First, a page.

Changes of phase angle as a function of frequency are a result of at least two causes: time delays and phase shifts associated with the magnitude of the transfer functions E, B, D, M, and A, which may be frequency dependent. Time delays (for example delay Δt of FIG. 1 representing the time delay between the radiation of acoustic energy by acoustic driver 17 and the arrival of the acoustic energy at microphone 11) act as a phase shift that is linear as a function of frequency. Other examples of time delays are delays in signal processing components, particularly digital DSP systems such as the components of FIG. 1. Phase shifts associated with transfer functions E, B, D, M, and A are typically variable with respect to frequency. It is desirable to reduce time delays and to reduce or compensate for phase shifts associated with transfer function EBDMA so that the phase angle of the circuit does not approach −180° and preferably does not exceed −135° for frequencies at which the magnitude of EBDMA exceeds unity, or zero if expressed in dB.

Referring to FIGS. 2A and 2B, there are shown a top view and a cross-sectional view taken along lines 2B-2B of FIG. 2A, respectively, of an arrangement that reduces the time delay Δt (of FIG. 1) between the radiation of acoustic energy by acoustic driver 17 and the arrival of the acoustic energy at microphone 11′. An acoustic driver 17′ includes a voice coil 43 mechanically coupled along a line 42 to a diaphragm 40. The voice coil is typically tubular, and the attachment line 42 is typically circular, corresponding to one end of the tubular form. The voice coil coacts with a magnetic structure 47 to cause the voice coil to move linearly, in an intended direction of motion, indicated by arrow 48. The voice coil 43 exerts a force on diaphragm 40, causing diaphragm 40 to vibrate in the direction indicated by arrow 48 to radiate acoustic energy. Microphone 11 is positioned near diaphragm 40 along a line 49 intersecting attachment line 42 and parallel to the intended direction of motion indicated by arrow 48. In some embodiments, microphone 11 is oriented with the opening perpendicular to the direction of motion 48 and facing radially inward relative to the diaphragm 40. Preferably, the microphone 11 is placed so that the opening is within 2 mm of line 49 and may be aligned up with line 49. In the direction indicated by arrow 48, microphone 11′ is positioned as near as possible to diaphragm 40 to minimize the time delay between the radiation of acoustic energy from diaphragm 40, but not so close as to interfere with the vibration of diaphragm 40 or to negatively affect pressure gradient.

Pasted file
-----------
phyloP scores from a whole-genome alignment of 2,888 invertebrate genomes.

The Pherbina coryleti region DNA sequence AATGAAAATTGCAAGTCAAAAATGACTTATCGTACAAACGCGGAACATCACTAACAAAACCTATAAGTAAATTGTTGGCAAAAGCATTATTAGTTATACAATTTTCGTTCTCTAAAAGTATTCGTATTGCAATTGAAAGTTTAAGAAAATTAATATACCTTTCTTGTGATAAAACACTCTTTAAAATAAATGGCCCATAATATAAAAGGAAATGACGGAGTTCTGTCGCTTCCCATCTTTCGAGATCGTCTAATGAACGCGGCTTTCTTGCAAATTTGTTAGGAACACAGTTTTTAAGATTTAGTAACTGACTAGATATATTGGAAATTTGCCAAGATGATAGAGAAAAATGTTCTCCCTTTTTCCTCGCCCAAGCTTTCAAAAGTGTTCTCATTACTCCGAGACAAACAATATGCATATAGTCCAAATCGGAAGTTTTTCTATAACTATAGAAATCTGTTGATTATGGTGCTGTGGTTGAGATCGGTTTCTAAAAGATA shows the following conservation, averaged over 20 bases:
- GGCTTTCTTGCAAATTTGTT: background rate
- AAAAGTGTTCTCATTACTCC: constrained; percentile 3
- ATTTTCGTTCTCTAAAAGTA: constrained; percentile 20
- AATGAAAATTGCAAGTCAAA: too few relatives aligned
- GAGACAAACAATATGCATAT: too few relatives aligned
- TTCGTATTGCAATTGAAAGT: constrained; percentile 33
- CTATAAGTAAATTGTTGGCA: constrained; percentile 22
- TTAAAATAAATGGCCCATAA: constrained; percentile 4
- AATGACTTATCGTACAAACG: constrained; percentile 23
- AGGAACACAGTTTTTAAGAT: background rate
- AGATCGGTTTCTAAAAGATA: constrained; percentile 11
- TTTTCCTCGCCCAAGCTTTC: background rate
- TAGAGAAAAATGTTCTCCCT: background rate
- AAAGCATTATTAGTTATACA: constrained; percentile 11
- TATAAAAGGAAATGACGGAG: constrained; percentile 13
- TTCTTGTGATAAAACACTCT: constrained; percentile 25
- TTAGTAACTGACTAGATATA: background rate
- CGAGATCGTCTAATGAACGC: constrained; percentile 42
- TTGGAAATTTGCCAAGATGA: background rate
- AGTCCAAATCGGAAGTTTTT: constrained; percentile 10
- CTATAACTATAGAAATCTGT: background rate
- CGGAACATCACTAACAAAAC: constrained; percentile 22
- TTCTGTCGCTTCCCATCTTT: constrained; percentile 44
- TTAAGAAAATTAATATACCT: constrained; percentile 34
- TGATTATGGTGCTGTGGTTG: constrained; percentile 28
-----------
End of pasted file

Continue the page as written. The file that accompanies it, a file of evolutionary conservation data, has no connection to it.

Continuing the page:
For purposes of illustration, microphone 11 is shown as thin cylindrical microphones. Other types of microphones are suitable.

An arrangement according to FIGS. 2A and 2B is advantageous because the time delay between the application of force by the voice coil to the diaphragm along line 42 and the radiation of acoustic energy (and therefore the time delay between the application of force by the voice coil and the arrival of acoustic energy at microphone 11′) is less than the time delay if the microphone were placed at a position not aligned with the attachment line 42 between the voice coil 43 and the diaphragm 40, for example at point 52 over the center of the diaphragm or point 50 over the edge of the diaphragm.

An arrangement according to FIGS. 2A and 2B may be subject to frequency response aberrations such as peaks or dips due to resonances of voice coil 43. The aberrations may be reduced by a number of methods. One method is to provide a highly damped diaphragm, such as a diaphragm with laminar layers 58 and 60. In some implementations, top layer 58 is polyurethane of average thickness 55 microns and lower layer 60 is polyetherimide of average thickness 20 microns. Another method is to use stiffer material for the voice coil 43 or provide stiffening structure 51 for the voice coil 43 to shift the resonant frequency out of the range of operation of the acoustic driver.